I haven’t done a FRT in a while.
- Mogwai, “Kids Will be Skeletons”: a typical Mogwai
track; brilliant post-rock.
- The Redneck Manifesto, “Bring Your Own Blood: more
post-rock in the same general vein as Mogwai. This one is a bit
up-tempo, with a very cool rythym.
- Gogol Bordello, “Dub the Frequencies of Love: an Eastern
European gypsy punk band doing reggae. Insane, but very cool.
- Tony Levin, “Beyond My Reach: A few years ago, the god
of the Chapman stick finally started recording some of his
own music. He’s got a surprisingly good voice. The album is
terrific, ranging from some solid prog tracks, to some fun pop tunes
to very well done ballads, like this one. Even in a mellow ballad
like this, he manages to work in some very impressive stick work.
- Hawkwind, “Seven by Seven”: very old progressive/space
rock. I just recently discovered Hawkwind, and was very surprised. I
thought that I knew about all of the first wave of prog-rockers. And
yet, these guys are famous and influential, but I somehow totally
missed out on them. They’re utterly brilliant. They’ve got a lot of
the typcial hallmarks of the early proggers in their sound – there’s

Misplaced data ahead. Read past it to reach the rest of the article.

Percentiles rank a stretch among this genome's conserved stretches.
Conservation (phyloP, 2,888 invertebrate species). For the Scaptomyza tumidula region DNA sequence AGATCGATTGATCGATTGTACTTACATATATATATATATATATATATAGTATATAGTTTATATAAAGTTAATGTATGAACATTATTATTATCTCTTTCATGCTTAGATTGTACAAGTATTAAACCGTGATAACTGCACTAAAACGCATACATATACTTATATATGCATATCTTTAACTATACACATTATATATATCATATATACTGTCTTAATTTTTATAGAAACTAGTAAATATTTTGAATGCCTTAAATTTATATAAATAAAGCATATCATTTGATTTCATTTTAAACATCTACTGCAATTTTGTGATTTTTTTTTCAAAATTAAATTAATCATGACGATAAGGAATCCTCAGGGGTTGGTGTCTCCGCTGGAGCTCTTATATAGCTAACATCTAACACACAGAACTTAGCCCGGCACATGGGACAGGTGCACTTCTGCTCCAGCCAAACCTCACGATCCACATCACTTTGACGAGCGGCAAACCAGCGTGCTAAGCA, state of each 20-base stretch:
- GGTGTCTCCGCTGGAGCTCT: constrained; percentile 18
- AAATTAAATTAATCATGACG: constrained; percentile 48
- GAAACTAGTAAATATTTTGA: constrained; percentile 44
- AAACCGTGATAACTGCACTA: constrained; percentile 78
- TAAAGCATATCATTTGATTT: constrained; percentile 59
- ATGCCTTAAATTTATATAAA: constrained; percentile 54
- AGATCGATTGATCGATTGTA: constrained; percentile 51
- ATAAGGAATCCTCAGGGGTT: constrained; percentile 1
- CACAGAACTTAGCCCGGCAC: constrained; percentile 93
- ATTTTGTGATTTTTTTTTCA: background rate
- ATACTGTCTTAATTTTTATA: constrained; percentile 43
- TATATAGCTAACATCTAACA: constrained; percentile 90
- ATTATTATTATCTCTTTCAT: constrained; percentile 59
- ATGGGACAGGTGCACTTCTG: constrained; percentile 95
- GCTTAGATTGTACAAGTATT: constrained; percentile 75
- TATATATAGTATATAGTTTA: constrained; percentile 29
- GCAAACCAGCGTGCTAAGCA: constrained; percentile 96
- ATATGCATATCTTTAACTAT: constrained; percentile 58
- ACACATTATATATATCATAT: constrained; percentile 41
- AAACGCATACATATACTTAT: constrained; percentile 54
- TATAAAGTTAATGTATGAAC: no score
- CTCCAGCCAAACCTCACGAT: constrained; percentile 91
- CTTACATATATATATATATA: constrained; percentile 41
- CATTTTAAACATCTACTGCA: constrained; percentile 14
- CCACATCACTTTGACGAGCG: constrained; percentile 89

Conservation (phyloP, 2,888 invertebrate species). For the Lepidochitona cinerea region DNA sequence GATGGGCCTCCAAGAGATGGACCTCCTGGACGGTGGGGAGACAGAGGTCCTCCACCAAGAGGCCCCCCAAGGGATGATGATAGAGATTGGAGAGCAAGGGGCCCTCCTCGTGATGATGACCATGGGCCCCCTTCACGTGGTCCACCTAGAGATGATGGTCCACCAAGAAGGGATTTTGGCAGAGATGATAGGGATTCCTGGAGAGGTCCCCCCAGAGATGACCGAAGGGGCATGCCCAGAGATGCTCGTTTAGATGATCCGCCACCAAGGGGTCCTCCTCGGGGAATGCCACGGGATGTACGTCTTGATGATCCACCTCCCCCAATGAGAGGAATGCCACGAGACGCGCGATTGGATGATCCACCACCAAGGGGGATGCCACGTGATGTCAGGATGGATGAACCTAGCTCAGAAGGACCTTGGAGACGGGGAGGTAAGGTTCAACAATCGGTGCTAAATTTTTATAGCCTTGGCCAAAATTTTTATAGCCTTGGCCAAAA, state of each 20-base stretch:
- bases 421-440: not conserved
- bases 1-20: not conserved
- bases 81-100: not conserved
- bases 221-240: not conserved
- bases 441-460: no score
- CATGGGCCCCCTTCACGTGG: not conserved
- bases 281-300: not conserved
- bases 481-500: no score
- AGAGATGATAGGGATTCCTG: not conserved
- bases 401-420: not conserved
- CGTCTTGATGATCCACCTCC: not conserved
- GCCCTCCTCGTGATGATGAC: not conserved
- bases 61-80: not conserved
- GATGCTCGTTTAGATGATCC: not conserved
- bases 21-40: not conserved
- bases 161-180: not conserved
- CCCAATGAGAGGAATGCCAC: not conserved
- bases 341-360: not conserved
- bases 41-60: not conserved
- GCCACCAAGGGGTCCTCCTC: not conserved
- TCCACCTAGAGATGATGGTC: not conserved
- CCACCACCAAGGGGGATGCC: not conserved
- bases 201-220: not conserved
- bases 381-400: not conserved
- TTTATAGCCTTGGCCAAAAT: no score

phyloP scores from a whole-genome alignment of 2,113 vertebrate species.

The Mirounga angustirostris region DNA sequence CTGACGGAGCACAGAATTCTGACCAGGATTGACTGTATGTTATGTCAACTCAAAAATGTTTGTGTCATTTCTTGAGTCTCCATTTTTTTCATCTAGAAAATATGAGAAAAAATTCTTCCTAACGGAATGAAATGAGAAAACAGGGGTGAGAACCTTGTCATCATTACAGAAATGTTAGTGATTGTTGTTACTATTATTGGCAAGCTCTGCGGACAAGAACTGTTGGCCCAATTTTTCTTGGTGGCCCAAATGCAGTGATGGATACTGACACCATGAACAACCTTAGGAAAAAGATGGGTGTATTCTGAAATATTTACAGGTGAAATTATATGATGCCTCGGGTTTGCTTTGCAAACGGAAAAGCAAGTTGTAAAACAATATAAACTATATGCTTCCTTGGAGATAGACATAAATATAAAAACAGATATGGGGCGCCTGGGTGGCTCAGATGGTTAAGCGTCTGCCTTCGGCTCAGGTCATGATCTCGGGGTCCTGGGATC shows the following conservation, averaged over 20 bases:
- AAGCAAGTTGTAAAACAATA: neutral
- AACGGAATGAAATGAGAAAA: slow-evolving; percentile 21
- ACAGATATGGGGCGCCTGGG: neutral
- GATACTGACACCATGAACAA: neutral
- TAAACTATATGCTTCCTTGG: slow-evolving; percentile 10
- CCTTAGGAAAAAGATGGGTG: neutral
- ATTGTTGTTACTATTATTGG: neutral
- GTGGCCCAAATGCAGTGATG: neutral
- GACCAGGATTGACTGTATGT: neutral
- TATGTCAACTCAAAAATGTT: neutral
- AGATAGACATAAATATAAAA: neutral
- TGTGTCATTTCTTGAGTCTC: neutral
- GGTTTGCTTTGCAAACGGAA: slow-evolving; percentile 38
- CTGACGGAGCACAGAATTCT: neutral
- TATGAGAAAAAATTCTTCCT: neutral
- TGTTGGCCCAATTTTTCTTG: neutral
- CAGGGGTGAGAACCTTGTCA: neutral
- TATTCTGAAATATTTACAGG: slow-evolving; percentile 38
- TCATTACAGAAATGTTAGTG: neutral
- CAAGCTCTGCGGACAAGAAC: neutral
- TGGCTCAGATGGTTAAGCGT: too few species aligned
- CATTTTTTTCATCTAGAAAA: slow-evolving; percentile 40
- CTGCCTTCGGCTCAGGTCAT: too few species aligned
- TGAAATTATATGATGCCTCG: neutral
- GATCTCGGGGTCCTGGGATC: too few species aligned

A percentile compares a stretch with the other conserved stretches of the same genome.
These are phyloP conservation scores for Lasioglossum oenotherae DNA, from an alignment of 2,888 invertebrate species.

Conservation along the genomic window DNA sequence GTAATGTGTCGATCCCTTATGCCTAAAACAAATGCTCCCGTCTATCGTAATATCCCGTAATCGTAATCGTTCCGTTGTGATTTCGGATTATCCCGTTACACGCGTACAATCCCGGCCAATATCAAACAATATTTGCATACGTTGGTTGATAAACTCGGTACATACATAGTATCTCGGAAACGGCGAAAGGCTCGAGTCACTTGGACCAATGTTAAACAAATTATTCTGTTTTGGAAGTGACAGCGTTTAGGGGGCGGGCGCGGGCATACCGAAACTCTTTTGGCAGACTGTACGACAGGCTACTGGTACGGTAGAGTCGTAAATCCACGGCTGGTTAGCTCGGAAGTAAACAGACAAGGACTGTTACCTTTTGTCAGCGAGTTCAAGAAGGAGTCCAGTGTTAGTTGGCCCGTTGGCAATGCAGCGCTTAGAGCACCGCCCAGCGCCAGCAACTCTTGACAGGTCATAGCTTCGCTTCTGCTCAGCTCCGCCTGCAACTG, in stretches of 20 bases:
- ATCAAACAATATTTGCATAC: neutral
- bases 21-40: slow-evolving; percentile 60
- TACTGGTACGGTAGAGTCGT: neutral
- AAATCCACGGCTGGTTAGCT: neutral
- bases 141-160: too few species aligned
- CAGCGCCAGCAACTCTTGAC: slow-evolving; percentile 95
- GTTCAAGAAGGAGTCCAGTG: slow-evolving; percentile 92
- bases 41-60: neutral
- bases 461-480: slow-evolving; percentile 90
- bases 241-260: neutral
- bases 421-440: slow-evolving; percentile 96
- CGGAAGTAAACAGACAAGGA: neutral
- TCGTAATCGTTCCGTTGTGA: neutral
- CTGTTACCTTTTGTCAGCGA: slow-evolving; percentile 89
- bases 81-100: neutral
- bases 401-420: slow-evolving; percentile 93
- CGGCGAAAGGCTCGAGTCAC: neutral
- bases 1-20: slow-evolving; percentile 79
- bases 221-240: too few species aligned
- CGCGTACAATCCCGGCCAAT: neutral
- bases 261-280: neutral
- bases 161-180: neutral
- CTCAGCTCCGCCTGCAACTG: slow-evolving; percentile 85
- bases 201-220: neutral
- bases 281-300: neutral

some similarity to Van Der Graff Generator, early Genesis, Syd
Barret era Pink Floyd; but they’re got their own unique distinctive
sound within that style. Really great stuff. This is a very typical
Hawkwind track; lots of very spacy sounding stuff, against a
complex structure. Highly recommended.
- IQ, “Red Dust Shadow”: from early prog-rock to neo-prog.
IQ is a neo-progressive band that got started around the same time
as Marillion. They’re led by a guy named Peter Nichols, who’s got a
voice that sounds a lot like Peter Gabriel. They’re a really
- Marillion, “Tumble Down the Years: more neo-progressive.
I’m a huge Marillion fan. I started listening to them back in 1985
or so, and I’ve been a continual fan ever since. This is a sweet
little romantic song from them. Typically for Marillion, even when
they do a poppy little sappy song, it’s got some beautiful structure
interesting harmonies, and great transitions.
- Naftule’s Dream, “Free Klez”: Very radical experimental
Klezmer. Ornette Coleman meets Naftule Brandwien on acid.
- Tony Trischka, “Celtic Melody: unaccompanied banjo
played by my former banjo teacher. (He’s also Bela Fleck’s banjo
teacher.) Amazing technique. No one can play the banjo like Tony –
when Tony’s on, not even Bela can match him. This is a medley
of a couple of very traditional Irish tunes, played with absolute
- IQ, “You Never Will: another IQ track, from the same
album as “Red Dust Shadow”.